Minnesota Researchers Study Shorter Winter, Toxic Algae
MOUND (AP) -- University of Minnesota-Duluth researchers are studying how shorter winters may increase the presence of harmful algae blooms and impact fishing.
The researchers worked with the U.S. Geological Survey and the University of Maryland to gather data from six lakes across Minnesota.
Researchers found that shorter, warmer winters mean more sunlight reaches the water. That jumpstarts algae production. That could mean more nutrients in the food chain but could also mean more toxic blue-green algae.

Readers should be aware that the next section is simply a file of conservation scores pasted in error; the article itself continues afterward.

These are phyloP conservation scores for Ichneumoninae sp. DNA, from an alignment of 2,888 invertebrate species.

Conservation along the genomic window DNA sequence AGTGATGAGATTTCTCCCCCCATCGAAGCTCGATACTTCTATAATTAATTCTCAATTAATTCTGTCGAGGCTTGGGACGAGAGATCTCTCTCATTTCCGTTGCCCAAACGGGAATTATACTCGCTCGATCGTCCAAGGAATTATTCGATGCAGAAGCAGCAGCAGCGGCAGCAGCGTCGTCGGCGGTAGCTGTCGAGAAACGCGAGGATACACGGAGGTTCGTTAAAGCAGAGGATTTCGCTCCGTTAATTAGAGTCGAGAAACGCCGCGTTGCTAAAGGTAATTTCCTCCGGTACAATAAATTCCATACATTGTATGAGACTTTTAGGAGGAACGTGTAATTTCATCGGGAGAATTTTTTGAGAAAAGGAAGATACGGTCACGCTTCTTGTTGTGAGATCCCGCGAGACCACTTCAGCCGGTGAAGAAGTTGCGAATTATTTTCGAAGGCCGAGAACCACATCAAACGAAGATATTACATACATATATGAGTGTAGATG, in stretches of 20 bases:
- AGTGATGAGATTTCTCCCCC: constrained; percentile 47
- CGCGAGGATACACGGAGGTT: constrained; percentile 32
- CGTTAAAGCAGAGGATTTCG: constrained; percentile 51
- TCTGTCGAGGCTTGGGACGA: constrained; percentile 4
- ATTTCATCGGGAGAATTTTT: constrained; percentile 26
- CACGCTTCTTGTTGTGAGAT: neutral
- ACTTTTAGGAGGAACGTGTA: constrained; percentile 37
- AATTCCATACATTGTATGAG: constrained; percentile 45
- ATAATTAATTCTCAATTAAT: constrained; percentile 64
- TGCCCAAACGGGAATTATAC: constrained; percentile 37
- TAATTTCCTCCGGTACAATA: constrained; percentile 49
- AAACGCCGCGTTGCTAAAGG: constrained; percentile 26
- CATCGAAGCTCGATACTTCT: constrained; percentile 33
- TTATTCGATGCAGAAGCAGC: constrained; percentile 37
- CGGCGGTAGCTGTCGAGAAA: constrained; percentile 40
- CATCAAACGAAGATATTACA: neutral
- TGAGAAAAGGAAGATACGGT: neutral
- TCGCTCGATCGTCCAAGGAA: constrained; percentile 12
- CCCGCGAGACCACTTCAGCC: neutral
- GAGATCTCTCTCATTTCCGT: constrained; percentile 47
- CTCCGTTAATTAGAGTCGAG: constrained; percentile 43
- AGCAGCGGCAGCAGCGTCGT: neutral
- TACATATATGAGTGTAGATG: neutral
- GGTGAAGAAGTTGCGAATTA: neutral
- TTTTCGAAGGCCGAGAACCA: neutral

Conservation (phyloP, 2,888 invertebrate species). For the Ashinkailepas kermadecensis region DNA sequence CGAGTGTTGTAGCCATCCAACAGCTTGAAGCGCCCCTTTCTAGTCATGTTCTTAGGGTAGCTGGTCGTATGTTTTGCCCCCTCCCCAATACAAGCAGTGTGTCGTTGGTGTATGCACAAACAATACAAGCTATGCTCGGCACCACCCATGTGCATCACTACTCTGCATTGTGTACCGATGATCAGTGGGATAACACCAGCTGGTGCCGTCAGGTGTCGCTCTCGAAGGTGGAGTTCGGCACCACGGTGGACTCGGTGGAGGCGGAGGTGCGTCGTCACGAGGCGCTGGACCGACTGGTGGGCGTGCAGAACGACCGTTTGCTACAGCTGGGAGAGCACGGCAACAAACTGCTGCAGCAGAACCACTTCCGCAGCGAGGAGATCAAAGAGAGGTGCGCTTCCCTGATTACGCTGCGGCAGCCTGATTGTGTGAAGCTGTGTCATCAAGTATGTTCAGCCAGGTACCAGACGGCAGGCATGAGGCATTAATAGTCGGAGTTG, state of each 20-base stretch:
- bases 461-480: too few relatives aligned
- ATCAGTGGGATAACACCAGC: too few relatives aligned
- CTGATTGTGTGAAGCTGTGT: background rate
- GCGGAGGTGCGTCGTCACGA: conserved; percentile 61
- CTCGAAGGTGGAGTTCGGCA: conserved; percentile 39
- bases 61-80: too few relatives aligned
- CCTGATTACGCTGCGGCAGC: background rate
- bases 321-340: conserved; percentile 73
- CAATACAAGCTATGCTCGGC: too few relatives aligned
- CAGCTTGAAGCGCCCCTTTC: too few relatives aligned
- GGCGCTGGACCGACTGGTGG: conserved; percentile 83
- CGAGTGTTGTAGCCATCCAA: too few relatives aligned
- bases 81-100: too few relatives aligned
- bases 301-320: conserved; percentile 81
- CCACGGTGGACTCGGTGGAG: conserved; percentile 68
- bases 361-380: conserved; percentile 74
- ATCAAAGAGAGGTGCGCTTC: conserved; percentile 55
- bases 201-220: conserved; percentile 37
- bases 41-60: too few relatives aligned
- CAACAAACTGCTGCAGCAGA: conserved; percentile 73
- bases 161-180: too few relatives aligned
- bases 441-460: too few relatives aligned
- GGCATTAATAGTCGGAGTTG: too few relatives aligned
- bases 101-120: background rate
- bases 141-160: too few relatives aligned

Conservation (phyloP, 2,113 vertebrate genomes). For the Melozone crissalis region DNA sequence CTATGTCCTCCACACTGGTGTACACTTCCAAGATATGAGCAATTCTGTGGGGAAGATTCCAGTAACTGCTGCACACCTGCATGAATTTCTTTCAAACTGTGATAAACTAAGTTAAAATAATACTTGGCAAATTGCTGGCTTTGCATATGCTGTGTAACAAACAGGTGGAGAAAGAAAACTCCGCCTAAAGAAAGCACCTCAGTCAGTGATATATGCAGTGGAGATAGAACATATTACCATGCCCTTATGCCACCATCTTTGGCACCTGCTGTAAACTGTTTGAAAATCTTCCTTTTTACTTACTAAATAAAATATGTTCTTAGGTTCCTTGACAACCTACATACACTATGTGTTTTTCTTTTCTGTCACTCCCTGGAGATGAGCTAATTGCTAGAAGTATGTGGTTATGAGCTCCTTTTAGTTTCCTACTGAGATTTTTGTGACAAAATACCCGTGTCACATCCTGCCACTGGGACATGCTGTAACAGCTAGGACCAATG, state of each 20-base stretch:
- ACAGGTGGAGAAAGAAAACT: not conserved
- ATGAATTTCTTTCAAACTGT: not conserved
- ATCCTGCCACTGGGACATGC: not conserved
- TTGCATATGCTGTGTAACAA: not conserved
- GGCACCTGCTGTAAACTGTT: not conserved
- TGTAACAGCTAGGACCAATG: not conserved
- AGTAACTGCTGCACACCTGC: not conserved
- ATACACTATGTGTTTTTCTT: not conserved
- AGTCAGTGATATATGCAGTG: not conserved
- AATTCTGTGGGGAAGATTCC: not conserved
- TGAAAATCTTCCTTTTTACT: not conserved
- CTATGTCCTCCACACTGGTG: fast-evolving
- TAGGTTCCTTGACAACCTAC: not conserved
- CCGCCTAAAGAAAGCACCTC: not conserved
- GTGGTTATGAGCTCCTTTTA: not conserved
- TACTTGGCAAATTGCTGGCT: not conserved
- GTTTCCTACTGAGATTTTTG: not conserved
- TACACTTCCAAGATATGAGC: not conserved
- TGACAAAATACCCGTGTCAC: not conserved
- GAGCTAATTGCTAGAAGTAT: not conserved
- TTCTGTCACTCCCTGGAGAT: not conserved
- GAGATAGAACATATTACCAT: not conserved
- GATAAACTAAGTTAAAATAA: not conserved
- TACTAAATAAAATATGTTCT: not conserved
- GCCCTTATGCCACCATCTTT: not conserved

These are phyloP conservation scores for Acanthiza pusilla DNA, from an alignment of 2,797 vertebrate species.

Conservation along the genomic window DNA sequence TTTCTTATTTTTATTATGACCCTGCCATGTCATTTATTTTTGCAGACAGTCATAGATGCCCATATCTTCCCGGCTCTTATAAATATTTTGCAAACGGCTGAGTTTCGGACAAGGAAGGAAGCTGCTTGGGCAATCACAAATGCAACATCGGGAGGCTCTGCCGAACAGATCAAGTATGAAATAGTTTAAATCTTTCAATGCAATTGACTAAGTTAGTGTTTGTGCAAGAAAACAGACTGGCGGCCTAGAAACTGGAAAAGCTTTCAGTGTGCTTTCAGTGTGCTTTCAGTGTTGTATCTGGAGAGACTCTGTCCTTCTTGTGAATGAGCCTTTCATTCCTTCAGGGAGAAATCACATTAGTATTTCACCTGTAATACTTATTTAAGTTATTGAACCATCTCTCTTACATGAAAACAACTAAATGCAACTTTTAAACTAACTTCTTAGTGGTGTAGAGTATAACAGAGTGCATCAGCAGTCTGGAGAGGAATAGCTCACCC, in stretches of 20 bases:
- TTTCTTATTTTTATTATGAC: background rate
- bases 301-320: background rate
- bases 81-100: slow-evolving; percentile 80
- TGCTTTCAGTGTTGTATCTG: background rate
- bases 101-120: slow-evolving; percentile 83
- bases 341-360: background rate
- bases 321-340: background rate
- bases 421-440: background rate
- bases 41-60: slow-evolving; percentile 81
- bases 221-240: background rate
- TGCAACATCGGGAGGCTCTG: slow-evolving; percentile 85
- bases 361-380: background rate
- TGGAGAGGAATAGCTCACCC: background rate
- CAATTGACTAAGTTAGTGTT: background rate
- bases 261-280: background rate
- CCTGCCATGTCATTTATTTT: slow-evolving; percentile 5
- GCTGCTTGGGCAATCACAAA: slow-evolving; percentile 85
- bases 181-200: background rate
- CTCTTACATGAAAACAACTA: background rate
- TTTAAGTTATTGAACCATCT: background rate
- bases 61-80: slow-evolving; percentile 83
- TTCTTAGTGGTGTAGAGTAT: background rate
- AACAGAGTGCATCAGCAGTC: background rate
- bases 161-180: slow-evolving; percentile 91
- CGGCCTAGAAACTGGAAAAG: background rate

The harmful blooms can make humans sick and kill animals that drink the contaminated water.
Researchers are also examining how accurate satellite data is in determining the thickness of ice and snow cover.